Let's watch some vicious right-wing attack ads:
Okay, what was that ad about? "White racism!" cry the liberals. But table that argument for a moment: What else was it about? Crime. Take out the racial element, and you're still left with a devastatingly effective ad for an era - the late 1980s - when crime rates were near an all-time high.
Here's another one, just as infamous:
Again, what's this ad about? White racism? Again, table that debate - what else? Jobs. The Helms-Gantt Senate race took place in 1990, at a time when the Reagan boom was giving way to the Bush-era recession - and when North Carolina's manufacturing sector, in particular, was taking a big hit - and the ad's effectiveness depended almost entirely on its very direct connection to N.C. voters' economic anxieties.
As regular readers know (and are probably tired of hearing about), one of the many things Grand New Party attempts to do is explode the notion - made famous by Thomas Frank, but really a near-constant in American political analysis; it shows up, for instance, in an uncharacteristically lazy Francis Fukuyama essay in this week's Newsweek - that America's working class is uniquely vulnerable to purely cultural and symbolic appeals from conservative politicians. Of course symbolic appeals have resonance in American politics, but that resonance is hardly limited to working-class America; more importantly, many of the issues that liberal pundits like to call "symbolic" - from crime to guns to affirmative action to "family values" - resonate with working-class voters precisely because they're perceived as having socioeconomic as well as purely symbolic consequences. In reality, and contrary to a great deal of conventional wisdom, the Republican Party didn't win working-class votes by stoking the culture war and ignoring everything else; it built a majority because a lot of its economic policies did, in fact, benefit working America as well as the rich (ask most "Joe Sixpacks" whether they'd prefer the Reagan and Clinton and even the Bush expansions, wage stagnation or no, to the economic landscape of the Carter years, and I'm pretty sure you'd get more yeses than no), and because Republican politicians became extremely adept at linking the culture war to issues like public safety, social stability, and economic security. Sometimes this linkage was fair, and sometimes it was a stretch - affirmative action obviously wasn't the biggest threat to a North Carolina mill worker's job in 1990 - but in the GOP's most effective campaigns it was always there, and always crucial to conservative success.
But when I listen to Republicans talk about "taking the gloves off" where Barack Obama's relationship to William Ayers is concerned, I hear the sound of conservative failure - the sound, say, of the 1992 campaign, when George H.W. Bush went to the culture-war well in the midst of a recession and ended up losing to a philandering draft-dodger even so. The Ayers connection is completely fair game for the McCain campaign, as is the Jeremiah Wright connection: Both are windows into the political world Barack Obama moved in, and the "no enemies to the left" caution with which he navigated Chicago politics. I tend to think that both connections tell you a little more about Obama's tendency to be accommodating, and to tack with the prevailing political winds which ever way they blow, than they do about his own innermost convictions - I think he's more of a "go along, get along" guy than a crypto-socialist - but reasonable people can disagree on this point, and either way the connections are perfectly appropriate material for talking points, speeches and campaign ads. (And yes, by the same token, there's nothing unfair or dirty about the Obama campaign raising some of McCain's dubious past associations either.)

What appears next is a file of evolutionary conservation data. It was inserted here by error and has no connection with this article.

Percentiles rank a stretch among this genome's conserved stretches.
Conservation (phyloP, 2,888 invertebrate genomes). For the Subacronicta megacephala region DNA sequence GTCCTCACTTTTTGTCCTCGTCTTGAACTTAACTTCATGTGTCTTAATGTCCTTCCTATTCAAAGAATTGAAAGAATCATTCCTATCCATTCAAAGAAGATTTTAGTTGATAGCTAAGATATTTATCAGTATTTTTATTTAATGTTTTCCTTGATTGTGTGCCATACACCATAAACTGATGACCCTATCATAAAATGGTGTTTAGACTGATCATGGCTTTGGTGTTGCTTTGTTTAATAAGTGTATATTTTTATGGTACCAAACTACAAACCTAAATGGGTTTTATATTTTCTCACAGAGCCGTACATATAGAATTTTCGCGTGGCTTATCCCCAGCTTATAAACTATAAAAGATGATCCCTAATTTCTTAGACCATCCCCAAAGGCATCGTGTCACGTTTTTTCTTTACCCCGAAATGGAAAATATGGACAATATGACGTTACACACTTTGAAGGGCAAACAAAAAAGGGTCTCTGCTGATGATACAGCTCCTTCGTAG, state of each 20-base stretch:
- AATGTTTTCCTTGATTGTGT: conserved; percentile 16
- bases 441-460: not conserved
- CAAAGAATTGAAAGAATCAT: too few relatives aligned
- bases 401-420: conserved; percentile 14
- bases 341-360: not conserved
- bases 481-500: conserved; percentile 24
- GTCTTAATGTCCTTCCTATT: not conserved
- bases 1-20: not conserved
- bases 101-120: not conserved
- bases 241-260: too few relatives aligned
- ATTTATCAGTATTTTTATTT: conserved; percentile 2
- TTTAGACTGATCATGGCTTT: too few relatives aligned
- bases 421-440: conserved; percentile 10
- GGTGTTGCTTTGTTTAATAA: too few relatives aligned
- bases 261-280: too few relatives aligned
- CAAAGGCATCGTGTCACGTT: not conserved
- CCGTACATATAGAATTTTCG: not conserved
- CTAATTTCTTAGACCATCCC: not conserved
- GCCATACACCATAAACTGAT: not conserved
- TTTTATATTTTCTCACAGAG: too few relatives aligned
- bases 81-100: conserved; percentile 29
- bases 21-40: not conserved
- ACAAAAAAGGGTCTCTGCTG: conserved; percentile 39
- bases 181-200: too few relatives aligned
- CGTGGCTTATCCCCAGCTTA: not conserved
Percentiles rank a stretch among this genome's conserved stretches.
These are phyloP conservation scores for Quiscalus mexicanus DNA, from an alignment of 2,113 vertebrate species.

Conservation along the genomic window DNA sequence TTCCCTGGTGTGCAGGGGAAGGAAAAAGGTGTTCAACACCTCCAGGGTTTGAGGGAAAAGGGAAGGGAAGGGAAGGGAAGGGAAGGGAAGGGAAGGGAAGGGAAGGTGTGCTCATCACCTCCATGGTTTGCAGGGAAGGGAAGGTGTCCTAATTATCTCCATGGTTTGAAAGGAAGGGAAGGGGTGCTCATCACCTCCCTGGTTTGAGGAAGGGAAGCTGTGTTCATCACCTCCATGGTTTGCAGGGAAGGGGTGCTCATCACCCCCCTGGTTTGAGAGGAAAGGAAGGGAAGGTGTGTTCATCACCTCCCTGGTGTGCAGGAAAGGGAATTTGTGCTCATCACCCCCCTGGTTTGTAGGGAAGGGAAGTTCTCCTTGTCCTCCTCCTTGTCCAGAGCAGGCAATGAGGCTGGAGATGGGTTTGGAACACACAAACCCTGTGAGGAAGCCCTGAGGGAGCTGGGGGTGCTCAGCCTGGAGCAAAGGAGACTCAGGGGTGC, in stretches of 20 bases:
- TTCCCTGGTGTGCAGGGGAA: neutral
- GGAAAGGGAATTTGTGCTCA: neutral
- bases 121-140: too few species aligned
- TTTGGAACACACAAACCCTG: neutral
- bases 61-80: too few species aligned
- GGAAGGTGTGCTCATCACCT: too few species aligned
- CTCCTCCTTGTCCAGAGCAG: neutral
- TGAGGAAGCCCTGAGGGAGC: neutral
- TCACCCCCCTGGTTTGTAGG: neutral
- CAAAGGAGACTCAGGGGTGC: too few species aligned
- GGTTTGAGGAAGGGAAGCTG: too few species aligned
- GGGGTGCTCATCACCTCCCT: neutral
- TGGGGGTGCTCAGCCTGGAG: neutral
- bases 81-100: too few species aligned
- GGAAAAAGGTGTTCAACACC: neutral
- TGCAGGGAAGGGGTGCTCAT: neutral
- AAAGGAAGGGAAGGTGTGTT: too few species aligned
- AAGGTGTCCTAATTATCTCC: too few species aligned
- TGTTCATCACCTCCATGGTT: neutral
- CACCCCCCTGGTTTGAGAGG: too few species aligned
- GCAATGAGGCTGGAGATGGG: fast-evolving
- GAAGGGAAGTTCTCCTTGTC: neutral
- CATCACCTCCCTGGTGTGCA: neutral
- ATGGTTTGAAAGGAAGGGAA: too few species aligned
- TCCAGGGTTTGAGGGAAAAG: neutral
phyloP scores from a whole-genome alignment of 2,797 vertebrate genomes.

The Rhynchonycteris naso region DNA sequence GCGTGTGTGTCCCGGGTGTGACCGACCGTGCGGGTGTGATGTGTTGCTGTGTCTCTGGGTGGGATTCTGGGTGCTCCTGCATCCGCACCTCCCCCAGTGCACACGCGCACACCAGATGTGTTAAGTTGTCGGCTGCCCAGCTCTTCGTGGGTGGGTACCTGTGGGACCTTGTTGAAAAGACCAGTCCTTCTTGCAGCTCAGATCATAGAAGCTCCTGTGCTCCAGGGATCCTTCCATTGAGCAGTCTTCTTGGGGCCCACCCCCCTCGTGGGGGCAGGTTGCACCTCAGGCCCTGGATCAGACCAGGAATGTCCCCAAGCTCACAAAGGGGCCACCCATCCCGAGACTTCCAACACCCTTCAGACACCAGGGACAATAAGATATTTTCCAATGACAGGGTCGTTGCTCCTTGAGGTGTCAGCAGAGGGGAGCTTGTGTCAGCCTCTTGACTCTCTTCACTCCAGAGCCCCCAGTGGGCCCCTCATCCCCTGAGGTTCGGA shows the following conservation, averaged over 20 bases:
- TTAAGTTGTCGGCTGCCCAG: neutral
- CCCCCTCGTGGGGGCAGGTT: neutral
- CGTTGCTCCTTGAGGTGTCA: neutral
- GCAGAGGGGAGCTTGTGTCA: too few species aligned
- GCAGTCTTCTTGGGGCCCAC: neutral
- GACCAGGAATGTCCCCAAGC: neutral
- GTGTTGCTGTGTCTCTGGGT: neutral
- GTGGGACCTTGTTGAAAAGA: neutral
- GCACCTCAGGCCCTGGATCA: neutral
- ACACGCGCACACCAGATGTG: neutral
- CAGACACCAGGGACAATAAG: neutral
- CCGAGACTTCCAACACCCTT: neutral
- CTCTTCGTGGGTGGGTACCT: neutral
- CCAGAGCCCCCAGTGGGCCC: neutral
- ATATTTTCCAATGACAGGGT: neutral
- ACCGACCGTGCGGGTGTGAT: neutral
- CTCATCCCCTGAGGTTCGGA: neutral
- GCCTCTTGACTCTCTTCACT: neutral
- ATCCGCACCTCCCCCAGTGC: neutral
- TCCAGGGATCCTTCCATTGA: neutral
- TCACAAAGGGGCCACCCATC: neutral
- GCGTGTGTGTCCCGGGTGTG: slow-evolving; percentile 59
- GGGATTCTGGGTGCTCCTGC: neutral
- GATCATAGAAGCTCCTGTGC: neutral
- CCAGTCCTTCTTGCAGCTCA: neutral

But Bill Ayers can't win you an election - he can't come anywhere close, in fact - because unlike Willie Horton, Bill Ayers isn't tied to any of the issues that are uppermost in voters' minds. He tells you something about Obama's judgment, maybe, and his ideological biases, maybe - and yes, yes, with enough innuendo and doomy music, you can imply that he tells you something about Obama's softness on Islamist terrorism as well. But think about the directness of the Willie Horton ad. America has a crime problem. You don't feel safe in your own home. And Michael Dukakis want to make it worse. Think about the directness of the "white hands" ad. The economy is tanking, and the Democrats want companies to hire underqualified minorities, instead of hiring you. And then think about the implications of any Ayers ad the McCain team could cut. The stock market is tanking. The global economy is in peril. And we think the most important subject on your mind should be whether Barack Obama was too chummy with a Sixties terrorist you've probably never heard of.
I'm pretty sure that's a losing message. And unless there's some way I haven't thought of to link the Weather Underground to the global stock market, or the subprime mess, or the cost of health care, or anything else that's actually high on the voting public's list of priorities, this "gloves off, dammit!" strategy will only serve to confirm the public's perception that John McCain - and the ticket he heads, and the party he leads - are completely, utterly, and hopelessly out of touch.
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